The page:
Personnel includes: Compay Segundo (vocals, guitar); Hugo (vocals, guiro, maracas); Basilio (vocals, claves); Benito (guitar, background vocals); Benny (guitar); Inciarte, Haskell (clarinet, background vocals); Rosendo (bass clarinet); Salvador (upright bass); Trevor Morais (drums); Rangel (bongos, congas, percussion, bells, background vocals); Luis Dulzaides (bongos, maracas); Andres Tavera (bongos).
Engineers: Juan Ignacio Cuadrado, Oscar Herrador.
Recorded at El Cortijo Studios, Malaga, Spain. Includes liner notes by Pedro De La Hoz.
LAS FLORES DE LA VIDA was nominated for the 2002 Grammy Award for Best Traditional Tropical Latin Album.
Personnel: Compay Segundo (vocals, harmonica, background vocals); Salvador (double bass); Trevor Morais (snare drum); Luis Dulzaides (bongos, maracas); Basilio (claves, background vocals).
Audio Mixer: Juan Iganacio Cuadrado.
Liner Note Author: Pedro de la Hoz.
Recording information: El Cortijo Studios, M laga.
Translator: Francesca Clarke.
Arranger: Compay Segundo.
Compay Segundo entered his 11th decade of life with the release of Las Flores de la Vida, a celebration of life and also a message for youth, not only to enjoy what they have but to be patient for what life may give in years to come. Alongside several traditional compositions, Segundo and his rich, evocative band perform five of his own originals (composed under his birth name, Francisco Repilado Mu¤oz). For fans of Buena Vista Social Club and its quickly growing discography of solo projects, Las Flores de la Vida has much of the exquisitely recorded, effortlessly swinging Cuban son they're looking for, though Segundo does mix things up a bit. For "Amor de Loca Juventud," the band dips into a finely tuned waltz, but also skewers the overly respectful Buena Vista atmosphere with some added vocals that transform the romantic trills of Spanish into a guttural evocation of lust. Among the traditional numbers, "Juramento" and "El Beso Discreto" from Miguel Matamoros, and "Guantanamera" are both treats to hear, Latin classics to which Segundo brings an added element of authority. His reliance on up to three clarinets also sets him apart from much modern music-making, and they're an interesting addition to his by-now familiar sound. ~ John Bush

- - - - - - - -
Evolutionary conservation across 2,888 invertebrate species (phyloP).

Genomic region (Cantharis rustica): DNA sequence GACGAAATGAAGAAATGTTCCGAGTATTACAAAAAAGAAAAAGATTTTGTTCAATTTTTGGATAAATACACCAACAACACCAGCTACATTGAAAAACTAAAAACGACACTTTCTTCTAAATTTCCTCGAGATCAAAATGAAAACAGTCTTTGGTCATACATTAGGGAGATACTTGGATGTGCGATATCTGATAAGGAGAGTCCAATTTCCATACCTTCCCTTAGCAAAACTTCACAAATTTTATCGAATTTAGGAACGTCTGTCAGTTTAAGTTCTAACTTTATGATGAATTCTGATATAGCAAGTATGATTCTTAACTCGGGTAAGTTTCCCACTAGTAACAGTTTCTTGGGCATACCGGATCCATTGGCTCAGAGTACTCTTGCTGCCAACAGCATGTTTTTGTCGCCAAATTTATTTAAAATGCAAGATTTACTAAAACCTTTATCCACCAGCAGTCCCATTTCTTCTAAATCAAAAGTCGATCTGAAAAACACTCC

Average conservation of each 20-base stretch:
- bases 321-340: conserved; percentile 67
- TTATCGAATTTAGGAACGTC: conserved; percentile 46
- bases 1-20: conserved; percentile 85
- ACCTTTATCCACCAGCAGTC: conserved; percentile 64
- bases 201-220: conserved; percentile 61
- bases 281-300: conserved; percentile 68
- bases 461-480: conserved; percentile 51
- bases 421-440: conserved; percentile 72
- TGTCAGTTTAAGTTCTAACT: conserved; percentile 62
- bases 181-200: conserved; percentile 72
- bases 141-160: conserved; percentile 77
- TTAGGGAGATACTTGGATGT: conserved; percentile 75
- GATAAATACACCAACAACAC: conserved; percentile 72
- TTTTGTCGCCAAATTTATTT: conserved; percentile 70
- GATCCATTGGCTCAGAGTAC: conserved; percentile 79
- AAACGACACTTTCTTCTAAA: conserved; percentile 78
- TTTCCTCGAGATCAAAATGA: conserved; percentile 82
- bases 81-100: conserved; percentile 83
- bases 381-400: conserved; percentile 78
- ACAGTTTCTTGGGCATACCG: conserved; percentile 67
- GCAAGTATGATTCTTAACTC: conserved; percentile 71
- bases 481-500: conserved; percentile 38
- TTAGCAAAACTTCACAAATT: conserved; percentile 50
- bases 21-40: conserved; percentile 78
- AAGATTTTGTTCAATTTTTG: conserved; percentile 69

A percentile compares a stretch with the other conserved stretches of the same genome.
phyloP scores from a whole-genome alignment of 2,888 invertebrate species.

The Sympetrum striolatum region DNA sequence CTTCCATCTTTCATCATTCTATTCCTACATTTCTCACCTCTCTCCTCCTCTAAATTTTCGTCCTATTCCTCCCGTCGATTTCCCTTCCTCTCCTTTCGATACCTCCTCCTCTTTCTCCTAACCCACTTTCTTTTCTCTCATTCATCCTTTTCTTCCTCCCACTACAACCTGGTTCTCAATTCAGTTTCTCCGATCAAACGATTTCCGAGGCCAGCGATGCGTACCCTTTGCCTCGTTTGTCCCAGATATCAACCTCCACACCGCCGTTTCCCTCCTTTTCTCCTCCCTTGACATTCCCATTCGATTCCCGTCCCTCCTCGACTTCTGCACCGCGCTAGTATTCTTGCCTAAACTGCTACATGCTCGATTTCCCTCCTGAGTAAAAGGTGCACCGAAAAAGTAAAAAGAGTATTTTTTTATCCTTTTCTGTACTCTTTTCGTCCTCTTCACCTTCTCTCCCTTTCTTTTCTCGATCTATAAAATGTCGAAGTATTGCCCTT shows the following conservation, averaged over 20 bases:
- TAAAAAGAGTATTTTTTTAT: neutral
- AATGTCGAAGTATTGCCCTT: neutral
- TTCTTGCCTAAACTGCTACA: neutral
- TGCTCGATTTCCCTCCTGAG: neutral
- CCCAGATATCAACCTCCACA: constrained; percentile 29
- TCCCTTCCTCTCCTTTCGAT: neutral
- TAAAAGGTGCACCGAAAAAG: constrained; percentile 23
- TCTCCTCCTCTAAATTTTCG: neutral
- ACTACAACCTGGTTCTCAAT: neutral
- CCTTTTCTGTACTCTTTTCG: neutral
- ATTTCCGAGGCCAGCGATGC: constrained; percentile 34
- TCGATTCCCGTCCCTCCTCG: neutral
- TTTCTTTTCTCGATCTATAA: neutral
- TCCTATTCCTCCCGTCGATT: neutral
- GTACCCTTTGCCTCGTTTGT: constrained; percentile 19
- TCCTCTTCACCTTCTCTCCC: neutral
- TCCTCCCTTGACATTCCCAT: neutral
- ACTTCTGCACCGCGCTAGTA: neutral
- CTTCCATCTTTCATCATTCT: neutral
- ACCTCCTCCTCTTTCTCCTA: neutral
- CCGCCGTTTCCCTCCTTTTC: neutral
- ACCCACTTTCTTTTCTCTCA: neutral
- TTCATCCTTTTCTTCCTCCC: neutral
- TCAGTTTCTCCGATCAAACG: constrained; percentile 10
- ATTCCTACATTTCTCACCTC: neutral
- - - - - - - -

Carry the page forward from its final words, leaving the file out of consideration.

Q (1/01, p.114) - 3 out of 5 stars - "...Deft musicianship and old-time charm....[with] enough good tunes and decorative touches to keep the listener tuned in..."
CMJ (2/26/01, p.29) - "...A scrumptious set....fans will not be disappointed and newcomers will be charmed and mesmerized..."